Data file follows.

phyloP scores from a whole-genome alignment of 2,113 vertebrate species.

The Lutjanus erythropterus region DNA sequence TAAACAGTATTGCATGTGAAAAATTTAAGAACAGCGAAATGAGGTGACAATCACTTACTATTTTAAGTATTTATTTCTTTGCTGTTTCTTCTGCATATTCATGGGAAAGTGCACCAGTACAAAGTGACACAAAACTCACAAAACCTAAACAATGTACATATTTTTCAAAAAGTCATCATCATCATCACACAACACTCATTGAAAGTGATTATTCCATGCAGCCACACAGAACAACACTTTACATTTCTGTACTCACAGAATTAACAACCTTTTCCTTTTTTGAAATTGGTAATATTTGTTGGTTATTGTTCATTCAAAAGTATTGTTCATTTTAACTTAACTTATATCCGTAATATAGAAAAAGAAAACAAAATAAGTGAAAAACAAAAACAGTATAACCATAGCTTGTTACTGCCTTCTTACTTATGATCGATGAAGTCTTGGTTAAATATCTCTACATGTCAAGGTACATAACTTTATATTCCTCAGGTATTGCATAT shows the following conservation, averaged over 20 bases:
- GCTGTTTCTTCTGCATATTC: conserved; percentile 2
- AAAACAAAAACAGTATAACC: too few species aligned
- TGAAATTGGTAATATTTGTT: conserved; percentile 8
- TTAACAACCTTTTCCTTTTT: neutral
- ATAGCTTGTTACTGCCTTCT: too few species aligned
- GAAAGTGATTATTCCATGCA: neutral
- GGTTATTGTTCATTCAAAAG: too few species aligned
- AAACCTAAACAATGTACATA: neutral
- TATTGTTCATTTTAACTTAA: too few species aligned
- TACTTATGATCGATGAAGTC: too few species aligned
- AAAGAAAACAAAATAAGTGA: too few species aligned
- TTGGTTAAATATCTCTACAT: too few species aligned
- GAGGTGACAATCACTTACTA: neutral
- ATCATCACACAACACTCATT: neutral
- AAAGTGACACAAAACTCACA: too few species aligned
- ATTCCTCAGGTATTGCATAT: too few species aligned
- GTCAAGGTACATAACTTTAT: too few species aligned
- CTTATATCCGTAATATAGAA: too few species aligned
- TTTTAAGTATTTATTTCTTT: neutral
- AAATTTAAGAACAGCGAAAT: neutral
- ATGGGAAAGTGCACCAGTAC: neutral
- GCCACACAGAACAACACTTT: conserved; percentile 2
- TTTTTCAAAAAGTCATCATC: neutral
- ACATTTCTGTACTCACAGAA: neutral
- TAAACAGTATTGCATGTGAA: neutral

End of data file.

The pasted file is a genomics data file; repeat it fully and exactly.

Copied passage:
phyloP scores from a whole-genome alignment of 2,113 vertebrate species.

The Lutjanus erythropterus region DNA sequence TAAACAGTATTGCATGTGAAAAATTTAAGAACAGCGAAATGAGGTGACAATCACTTACTATTTTAAGTATTTATTTCTTTGCTGTTTCTTCTGCATATTCATGGGAAAGTGCACCAGTACAAAGTGACACAAAACTCACAAAACCTAAACAATGTACATATTTTTCAAAAAGTCATCATCATCATCACACAACACTCATTGAAAGTGATTATTCCATGCAGCCACACAGAACAACACTTTACATTTCTGTACTCACAGAATTAACAACCTTTTCCTTTTTTGAAATTGGTAATATTTGTTGGTTATTGTTCATTCAAAAGTATTGTTCATTTTAACTTAACTTATATCCGTAATATAGAAAAAGAAAACAAAATAAGTGAAAAACAAAAACAGTATAACCATAGCTTGTTACTGCCTTCTTACTTATGATCGATGAAGTCTTGGTTAAATATCTCTACATGTCAAGGTACATAACTTTATATTCCTCAGGTATTGCATAT shows the following conservation, averaged over 20 bases:
- GCTGTTTCTTCTGCATATTC: conserved; percentile 2
- AAAACAAAAACAGTATAACC: too few species aligned
- TGAAATTGGTAATATTTGTT: conserved; percentile 8
- TTAACAACCTTTTCCTTTTT: neutral
- ATAGCTTGTTACTGCCTTCT: too few species aligned
- GAAAGTGATTATTCCATGCA: neutral
- GGTTATTGTTCATTCAAAAG: too few species aligned
- AAACCTAAACAATGTACATA: neutral
- TATTGTTCATTTTAACTTAA: too few species aligned
- TACTTATGATCGATGAAGTC: too few species aligned
- AAAGAAAACAAAATAAGTGA: too few species aligned
- TTGGTTAAATATCTCTACAT: too few species aligned
- GAGGTGACAATCACTTACTA: neutral
- ATCATCACACAACACTCATT: neutral
- AAAGTGACACAAAACTCACA: too few species aligned
- ATTCCTCAGGTATTGCATAT: too few species aligned
- GTCAAGGTACATAACTTTAT: too few species aligned
- CTTATATCCGTAATATAGAA: too few species aligned
- TTTTAAGTATTTATTTCTTT: neutral
- AAATTTAAGAACAGCGAAAT: neutral
- ATGGGAAAGTGCACCAGTAC: neutral
- GCCACACAGAACAACACTTT: conserved; percentile 2
- TTTTTCAAAAAGTCATCATC: neutral
- ACATTTCTGTACTCACAGAA: neutral
- TAAACAGTATTGCATGTGAA: neutral